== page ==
Regents should seek receipts
The Iowa Board of Regents has been assured that none of the $220,000 its efficiencies consultant billed for travel, lodging and food was spent on first class airfare or alcoholic beverages. Deloitte Consulting’s charges appear reasonable, officials say.
But the odd thing is, the Board of Regents’ contract with Deloitte doesn’t require the company to submit any actual receipts for its expenses. The firm simply submits a list of its costs for reimbursement. All the board really has to go on are assurances and appearances.
If you’re an employee of one of the state’s three universities governed by the Board of Regents, that wouldn’t fly. At the University of Iowa, for instance, employees seeking reimbursement are expected to provide copies of receipts for any expense over $75.
But the Board of Regents felt that such a requirement for Deloitte, which is expected to charge the universities more than $3 million for its efficiencies hunt, wasn’t necessary.
“We did not request specifics — that is not typical for when they call for out-of-pocket expenses,” Patrice Sayre, chief business officer for the Board of Regents, told The Gazette’s Vanessa Miller. “Think about the enormity of that. They have quite a large team traveling to four different sites. That detail would be very difficult to verify.”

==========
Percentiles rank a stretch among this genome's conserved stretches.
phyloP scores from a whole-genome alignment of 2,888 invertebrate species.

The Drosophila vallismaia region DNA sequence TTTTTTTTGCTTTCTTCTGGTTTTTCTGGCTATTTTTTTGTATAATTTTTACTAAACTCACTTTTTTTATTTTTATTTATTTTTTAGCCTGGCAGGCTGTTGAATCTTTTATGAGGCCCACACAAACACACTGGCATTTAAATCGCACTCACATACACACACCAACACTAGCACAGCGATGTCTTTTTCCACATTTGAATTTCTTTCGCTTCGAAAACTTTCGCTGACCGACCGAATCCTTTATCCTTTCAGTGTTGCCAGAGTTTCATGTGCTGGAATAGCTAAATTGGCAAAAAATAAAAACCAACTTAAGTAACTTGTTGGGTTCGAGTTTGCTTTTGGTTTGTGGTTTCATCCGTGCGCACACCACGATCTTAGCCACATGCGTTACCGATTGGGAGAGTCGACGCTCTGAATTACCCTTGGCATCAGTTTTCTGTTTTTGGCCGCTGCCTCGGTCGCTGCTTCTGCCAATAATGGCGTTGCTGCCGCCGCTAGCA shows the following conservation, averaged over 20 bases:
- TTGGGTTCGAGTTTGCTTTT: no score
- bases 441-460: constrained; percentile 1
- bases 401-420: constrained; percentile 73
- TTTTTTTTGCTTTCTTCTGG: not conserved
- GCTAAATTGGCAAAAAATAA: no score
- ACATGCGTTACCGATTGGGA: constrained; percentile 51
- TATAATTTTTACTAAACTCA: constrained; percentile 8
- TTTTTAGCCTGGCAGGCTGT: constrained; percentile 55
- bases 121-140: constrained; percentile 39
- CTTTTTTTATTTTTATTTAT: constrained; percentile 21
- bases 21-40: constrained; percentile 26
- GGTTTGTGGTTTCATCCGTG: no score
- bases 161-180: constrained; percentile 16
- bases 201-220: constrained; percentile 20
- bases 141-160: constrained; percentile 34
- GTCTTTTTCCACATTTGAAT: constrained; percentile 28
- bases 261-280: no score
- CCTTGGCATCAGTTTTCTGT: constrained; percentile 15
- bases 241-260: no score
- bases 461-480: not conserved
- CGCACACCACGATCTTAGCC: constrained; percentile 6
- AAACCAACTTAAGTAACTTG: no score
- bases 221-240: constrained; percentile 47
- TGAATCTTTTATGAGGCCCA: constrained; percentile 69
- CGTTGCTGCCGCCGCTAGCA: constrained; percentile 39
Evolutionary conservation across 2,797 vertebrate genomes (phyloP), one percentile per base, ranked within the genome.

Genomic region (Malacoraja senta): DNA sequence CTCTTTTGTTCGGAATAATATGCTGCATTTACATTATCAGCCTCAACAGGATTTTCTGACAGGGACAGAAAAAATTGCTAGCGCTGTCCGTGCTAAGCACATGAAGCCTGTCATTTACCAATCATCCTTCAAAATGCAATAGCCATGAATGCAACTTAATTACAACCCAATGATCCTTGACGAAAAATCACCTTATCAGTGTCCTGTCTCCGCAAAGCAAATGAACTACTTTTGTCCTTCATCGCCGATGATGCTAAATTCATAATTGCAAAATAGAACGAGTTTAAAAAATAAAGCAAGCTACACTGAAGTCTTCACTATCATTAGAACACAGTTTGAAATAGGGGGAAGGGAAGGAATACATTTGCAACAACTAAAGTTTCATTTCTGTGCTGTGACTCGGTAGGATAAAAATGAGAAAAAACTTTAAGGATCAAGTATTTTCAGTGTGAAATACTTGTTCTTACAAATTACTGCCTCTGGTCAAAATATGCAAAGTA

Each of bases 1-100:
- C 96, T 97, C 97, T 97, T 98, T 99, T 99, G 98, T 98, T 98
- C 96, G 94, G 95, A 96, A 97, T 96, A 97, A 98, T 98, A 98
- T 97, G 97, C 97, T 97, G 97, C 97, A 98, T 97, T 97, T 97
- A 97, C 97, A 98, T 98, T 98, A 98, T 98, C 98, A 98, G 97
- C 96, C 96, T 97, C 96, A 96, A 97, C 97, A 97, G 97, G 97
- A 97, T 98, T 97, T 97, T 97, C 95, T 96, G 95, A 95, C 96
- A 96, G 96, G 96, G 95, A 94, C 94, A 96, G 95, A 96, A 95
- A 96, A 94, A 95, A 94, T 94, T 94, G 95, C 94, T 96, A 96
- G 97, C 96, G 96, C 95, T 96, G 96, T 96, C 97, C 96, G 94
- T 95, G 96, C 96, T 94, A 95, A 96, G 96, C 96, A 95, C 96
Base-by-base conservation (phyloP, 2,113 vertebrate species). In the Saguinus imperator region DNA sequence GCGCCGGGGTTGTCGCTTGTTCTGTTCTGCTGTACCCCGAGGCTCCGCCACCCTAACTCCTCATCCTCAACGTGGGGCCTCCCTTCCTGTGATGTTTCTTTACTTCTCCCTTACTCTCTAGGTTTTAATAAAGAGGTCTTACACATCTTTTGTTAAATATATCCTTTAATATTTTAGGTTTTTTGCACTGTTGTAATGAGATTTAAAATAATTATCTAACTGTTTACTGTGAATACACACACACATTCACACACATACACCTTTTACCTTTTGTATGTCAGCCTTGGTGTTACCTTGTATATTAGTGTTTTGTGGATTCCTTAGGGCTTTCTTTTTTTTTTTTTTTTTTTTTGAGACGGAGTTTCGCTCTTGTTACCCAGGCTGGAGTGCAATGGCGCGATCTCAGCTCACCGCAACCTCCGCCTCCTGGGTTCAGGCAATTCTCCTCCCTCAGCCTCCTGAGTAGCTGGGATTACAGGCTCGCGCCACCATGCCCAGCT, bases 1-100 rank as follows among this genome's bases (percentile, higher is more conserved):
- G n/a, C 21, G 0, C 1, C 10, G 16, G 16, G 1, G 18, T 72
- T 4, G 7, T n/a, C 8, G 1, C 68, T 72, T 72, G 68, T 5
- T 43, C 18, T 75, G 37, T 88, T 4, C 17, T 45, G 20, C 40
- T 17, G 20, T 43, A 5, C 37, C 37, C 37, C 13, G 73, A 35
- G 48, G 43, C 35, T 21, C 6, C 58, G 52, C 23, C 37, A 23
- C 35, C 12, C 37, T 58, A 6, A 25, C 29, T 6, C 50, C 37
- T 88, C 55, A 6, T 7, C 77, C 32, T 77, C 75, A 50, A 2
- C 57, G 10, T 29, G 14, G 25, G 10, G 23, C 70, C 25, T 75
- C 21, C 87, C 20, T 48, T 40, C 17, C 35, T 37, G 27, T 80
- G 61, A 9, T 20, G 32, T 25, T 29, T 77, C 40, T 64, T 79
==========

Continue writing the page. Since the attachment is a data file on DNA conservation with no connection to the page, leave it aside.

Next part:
We think a company capable of managing a large team and finding tens of millions of dollars in potential budget savings can handle providing receipts as a safeguard against the potential misuse of public funds. The same safeguards that apply to university employees should apply to consultants working for the universities.
Think also of the enormity of the potential embarrassment if, while seeking efficiencies, Deloitte spent our money lavishly.
And, so far, the expenditures are significant. Deloitte, according to emails, sought reimbursement for more than $99,000 in expenses over roughly a three-week period in March and April and another $120,000 in late April and May.
That doesn’t necessariyl mean anything is amiss. But without receipts, proof is lacking. We agree with Regent Bob Downer, who would like to see receipts.
We think the Board of Regents should seek to amend its contract and require Deloitte to provide more information about its expenses, including receipts. And those records should be readily available for public scrutiny.
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